In a ruling handed down this morning, the US Supreme Court unanimously sided with Asian American rock band “The Slants” against the U.S. Patent and Trademark Office. The Slants had sought to register their band’s name as a trademark, but was denied the mark under guidelines outlined in the 1946 Lanham Act, which prohibits the registration of any mark that might be deemed offensive or disparaging.
The Slants took issue with the US Patent and Trademark Office’s ruling, saying that their band name was not offensive, and was instead an effort to reclaim a racial or ethnic slur to empower the Asian American community.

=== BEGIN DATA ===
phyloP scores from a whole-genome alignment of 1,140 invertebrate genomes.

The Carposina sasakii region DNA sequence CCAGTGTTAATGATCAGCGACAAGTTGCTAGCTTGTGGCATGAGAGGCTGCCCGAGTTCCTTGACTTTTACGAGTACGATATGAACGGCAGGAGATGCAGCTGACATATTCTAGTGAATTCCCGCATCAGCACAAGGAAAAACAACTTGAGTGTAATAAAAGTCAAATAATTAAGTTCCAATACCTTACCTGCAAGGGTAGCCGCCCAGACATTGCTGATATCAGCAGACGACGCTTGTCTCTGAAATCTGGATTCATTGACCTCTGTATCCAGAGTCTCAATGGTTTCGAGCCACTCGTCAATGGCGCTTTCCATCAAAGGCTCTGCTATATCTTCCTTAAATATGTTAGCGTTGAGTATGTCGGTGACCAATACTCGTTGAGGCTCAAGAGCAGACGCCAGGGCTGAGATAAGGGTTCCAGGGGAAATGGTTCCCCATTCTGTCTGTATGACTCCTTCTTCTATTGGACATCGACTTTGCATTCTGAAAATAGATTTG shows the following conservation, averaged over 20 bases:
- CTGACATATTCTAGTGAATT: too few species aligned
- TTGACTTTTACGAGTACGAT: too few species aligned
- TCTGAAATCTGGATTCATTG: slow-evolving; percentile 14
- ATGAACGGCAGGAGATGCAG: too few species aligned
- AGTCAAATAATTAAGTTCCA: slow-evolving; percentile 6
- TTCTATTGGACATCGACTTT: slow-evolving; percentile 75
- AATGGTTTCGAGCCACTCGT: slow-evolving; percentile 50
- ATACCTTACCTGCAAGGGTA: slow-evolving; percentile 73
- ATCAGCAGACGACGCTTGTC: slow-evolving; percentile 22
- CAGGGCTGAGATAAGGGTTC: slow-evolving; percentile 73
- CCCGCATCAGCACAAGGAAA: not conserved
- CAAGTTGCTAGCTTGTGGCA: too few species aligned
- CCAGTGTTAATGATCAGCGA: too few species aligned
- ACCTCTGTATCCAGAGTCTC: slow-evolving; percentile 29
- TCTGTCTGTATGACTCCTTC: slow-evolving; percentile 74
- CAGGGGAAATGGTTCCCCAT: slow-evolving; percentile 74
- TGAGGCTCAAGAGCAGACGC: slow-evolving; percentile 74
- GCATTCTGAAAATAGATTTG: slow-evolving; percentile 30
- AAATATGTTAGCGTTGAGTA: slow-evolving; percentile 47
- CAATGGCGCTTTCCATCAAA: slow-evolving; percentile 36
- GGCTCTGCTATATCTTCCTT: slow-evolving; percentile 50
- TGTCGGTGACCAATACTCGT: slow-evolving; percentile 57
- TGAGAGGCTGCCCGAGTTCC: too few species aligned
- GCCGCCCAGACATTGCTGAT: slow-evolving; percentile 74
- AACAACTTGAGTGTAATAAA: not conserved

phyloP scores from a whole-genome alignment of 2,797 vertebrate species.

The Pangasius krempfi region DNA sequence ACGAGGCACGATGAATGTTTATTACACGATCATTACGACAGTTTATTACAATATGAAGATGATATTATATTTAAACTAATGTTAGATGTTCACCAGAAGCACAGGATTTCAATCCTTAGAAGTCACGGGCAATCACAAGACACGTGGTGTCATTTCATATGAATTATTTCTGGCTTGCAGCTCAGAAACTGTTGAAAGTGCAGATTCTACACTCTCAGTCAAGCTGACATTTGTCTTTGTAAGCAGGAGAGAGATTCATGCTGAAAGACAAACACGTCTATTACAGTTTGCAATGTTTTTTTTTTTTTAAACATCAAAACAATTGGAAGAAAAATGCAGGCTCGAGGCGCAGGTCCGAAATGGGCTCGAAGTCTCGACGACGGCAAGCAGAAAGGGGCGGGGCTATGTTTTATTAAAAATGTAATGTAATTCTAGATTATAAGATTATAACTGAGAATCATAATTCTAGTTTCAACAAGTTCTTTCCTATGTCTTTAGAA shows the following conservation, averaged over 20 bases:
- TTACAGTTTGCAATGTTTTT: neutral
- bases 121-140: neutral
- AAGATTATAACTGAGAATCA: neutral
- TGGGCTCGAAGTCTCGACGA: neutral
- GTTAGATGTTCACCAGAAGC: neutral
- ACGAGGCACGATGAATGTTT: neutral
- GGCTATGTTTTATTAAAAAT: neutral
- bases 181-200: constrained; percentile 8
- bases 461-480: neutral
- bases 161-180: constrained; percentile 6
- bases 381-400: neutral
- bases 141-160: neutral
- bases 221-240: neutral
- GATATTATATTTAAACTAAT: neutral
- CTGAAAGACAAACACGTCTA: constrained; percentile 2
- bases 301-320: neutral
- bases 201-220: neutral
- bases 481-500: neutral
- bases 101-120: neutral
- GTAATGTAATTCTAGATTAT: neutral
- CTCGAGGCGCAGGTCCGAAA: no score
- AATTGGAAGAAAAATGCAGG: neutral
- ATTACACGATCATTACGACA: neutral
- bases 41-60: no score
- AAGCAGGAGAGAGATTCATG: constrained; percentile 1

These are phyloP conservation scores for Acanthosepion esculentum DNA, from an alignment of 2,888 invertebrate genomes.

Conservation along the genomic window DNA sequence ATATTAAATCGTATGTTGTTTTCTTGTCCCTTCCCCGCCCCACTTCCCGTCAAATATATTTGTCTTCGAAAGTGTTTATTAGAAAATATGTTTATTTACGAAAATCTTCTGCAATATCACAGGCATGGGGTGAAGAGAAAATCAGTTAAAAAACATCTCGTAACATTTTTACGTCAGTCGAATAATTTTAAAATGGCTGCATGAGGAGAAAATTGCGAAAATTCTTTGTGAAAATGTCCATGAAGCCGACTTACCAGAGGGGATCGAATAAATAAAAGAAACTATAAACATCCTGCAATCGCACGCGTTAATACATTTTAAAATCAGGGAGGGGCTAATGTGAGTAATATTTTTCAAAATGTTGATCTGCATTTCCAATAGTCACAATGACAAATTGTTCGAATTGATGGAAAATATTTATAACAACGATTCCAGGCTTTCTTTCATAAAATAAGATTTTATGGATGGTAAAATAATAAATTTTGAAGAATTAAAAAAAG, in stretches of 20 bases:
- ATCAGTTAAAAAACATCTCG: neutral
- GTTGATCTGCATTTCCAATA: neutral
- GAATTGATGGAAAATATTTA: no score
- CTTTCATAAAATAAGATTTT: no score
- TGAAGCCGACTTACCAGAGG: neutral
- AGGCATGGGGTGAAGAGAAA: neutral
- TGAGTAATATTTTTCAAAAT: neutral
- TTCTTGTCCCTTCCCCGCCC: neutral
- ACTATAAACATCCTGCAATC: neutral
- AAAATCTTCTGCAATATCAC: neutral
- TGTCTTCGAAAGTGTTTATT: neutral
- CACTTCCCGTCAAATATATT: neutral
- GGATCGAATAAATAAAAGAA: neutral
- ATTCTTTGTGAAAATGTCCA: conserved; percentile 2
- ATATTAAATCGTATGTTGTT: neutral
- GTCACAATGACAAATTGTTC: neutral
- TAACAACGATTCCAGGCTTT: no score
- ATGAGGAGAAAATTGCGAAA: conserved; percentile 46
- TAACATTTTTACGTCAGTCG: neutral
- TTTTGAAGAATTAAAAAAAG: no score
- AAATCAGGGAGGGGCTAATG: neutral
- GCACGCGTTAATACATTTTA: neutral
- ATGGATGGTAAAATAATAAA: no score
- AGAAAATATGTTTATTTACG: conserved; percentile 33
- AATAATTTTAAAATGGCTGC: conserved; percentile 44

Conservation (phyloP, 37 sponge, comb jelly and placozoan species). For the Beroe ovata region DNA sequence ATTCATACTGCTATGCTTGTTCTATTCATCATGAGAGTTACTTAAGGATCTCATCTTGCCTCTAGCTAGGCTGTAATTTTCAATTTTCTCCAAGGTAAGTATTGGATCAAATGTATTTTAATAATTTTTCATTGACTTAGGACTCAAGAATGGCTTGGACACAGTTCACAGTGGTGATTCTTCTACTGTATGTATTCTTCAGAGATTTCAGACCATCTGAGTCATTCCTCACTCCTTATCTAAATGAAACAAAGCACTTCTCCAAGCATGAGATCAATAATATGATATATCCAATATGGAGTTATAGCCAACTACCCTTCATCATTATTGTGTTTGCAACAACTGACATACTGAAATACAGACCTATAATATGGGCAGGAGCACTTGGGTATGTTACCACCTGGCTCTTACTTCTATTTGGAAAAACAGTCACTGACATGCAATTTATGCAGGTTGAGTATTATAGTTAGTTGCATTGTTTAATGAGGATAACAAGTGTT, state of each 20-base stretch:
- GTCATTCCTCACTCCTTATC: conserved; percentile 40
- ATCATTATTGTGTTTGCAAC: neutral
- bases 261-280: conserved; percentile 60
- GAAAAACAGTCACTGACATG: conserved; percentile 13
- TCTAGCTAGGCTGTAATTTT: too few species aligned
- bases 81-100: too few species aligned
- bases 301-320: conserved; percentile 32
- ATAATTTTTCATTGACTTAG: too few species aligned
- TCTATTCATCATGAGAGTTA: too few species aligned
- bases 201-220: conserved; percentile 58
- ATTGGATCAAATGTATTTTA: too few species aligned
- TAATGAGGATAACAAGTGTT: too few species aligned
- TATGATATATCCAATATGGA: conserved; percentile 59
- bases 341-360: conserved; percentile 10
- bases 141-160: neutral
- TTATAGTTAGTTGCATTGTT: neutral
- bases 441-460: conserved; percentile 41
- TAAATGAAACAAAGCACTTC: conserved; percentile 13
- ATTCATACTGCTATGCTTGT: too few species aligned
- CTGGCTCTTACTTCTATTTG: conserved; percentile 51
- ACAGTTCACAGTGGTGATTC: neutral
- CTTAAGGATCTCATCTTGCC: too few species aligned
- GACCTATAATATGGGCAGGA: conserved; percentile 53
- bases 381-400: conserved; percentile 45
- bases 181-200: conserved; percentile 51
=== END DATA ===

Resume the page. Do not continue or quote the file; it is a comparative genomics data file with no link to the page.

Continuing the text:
However, The Slants’ legal battle to challenge the Lanham Act’s disparagement clause is of particular political relevance, as the clause also represents a significant legal basis for the Native American community’s protest of the “Washington Redskins”‘ name and trademark.
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Since 2001, Reappropriate has been the web's foremost Asian American activism, identity, feminism, and pop culture blog!